As we look to milestones here at the Arizona
Nurses Association, in 2019 we recently
celebrated our 100th Birthday as the Arizona
Nurses Association. Our membership continues
to rise quarterly. As we move forward into
a re-entry plan when we get closer to herd
immunity, I am looking forward to the Arizona
Nurses Association Membership Meeting this
upcoming October 1st and 2nd, 2021 when we
can celebrate our professional and personal
achievements from this challenging year.
What a year it has been!
Until then, it is an honor to lead our
professional organization that is considered the
voice of nursing in Arizona,
Selina Bliss, RN, PhD, CNE, RN-BC, ANEF
President - AzNA
current resident or
U.S. Postage Paid
Permit No. 14
CEO’s Message ................... 3
AzNA/AzNF Calendar of Events ....... 3
In Memory of ..................... 3
Congratulations: Magnet Redesignation .... 3
Nurses Who Vaccinate .............4-5
E-Cigarette Quit Attempts
Among College Students ........... 7
Call for Nominations ................ 8
Statement from NAHN-Phx ............ 8
Family Caregiving Context: A Pilot Study ... 9
March of Dimes Nurse of the Year Award ...10
Ask Nurse Melissa .................11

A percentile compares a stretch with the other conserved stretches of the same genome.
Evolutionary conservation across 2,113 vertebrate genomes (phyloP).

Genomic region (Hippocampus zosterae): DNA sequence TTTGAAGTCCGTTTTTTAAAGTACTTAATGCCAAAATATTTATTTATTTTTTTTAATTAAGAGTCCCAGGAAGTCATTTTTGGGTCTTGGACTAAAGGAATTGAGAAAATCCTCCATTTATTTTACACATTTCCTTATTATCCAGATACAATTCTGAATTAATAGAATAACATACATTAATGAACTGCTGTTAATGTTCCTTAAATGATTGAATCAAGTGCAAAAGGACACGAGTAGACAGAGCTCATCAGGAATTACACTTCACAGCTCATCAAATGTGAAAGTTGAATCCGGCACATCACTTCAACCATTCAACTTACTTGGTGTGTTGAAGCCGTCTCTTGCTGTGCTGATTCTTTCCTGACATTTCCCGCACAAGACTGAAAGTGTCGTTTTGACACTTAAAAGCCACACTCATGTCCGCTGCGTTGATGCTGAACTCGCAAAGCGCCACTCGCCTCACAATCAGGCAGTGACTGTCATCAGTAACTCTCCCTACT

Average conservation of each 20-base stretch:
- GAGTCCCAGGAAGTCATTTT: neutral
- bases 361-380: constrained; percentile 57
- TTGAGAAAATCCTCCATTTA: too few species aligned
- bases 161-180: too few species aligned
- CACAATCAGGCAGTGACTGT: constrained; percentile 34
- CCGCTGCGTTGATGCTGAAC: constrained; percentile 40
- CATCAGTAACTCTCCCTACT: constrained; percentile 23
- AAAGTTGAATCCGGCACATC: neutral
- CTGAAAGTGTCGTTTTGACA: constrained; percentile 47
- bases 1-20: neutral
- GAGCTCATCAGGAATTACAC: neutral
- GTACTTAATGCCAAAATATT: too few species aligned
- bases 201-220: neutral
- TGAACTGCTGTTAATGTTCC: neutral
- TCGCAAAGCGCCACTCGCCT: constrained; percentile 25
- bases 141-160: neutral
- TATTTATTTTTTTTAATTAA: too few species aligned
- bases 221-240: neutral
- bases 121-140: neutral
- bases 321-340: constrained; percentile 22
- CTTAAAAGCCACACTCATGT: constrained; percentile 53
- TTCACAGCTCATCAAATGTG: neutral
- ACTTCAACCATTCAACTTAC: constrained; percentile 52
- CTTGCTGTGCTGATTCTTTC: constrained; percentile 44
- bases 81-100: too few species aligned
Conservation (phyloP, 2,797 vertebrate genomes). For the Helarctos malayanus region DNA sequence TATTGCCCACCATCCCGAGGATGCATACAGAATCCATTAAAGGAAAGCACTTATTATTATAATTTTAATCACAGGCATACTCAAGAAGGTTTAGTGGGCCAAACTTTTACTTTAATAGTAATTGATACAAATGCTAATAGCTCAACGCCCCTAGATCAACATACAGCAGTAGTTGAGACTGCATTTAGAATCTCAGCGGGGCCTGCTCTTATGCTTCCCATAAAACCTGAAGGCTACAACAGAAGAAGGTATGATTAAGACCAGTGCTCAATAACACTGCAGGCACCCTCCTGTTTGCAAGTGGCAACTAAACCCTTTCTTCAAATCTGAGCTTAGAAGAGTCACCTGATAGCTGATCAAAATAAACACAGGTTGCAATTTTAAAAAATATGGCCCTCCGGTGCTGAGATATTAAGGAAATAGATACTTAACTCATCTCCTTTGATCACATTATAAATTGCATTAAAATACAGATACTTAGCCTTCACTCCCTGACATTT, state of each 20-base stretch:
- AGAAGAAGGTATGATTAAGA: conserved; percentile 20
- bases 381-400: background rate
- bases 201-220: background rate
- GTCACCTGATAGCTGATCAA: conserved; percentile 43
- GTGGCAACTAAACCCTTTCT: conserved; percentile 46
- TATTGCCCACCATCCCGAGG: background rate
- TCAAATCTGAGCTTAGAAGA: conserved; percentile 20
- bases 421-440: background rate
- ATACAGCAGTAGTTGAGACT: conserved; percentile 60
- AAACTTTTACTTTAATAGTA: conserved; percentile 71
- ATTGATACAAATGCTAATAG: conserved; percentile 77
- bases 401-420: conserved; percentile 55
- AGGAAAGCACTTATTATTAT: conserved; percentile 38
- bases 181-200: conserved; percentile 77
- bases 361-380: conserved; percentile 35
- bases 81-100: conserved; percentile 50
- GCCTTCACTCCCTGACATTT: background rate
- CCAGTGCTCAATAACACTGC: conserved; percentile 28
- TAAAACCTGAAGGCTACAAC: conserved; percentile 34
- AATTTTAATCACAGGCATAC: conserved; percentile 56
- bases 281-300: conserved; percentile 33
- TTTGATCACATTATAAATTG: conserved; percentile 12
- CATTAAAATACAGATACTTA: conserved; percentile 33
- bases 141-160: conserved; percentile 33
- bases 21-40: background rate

Members on the Move ...............11
Chinese Culture and End of Life Care ......12
Workplace Bullying: A Silent Epidemic .....13
COVID-19 and Mental Health:
Self-Care for Nursing Staff ....... 14-15
Two Year Anniversary Members ........16
AzNA’s Superstars .................16
Welcome New & Returning Members ....17
Virtual Simulation: Impact
on Clinical Judgement .............18
Practice Tips for the Independent
Nurse Practitioner ................19
Page 2 • Arizona Nurse April, May, June 2021
Arizona Nurse Editorial Board
Carol Peyton Bryant, DNP, RN, ACNP, CCRN
Kim Callahan, RN
Rebekah Christopher, RN
Anna Hustin, MSN, RN, NE-BC
Sherry Ray, EdD, MSN, RN, CHSE
Melisa Salmon, MSN, RN, CCRN, MBA
Alicia Shields, MSN, RN, CENP, DNP-student
Melissa Zuber, BSN, RN
The editorial board of the Arizona nurses is comprised of
members of the Arizona Nurses Association, who review all
submissions, provide expert advice on content, attract new authors,
and encourage submissions.
If you are interested in serving on the editorial board, please
contact firstname.lastname@example.org for more information.
Rhonda Anderson, DNSc, RN, FAAN, FACHE
Pat Mews, MHA, RN, CNOR
Chloe Littzen, BSN, RN
Sharon Rayman, MS, RN, CCTC, CPTC
Carol Stevens, PhD, RN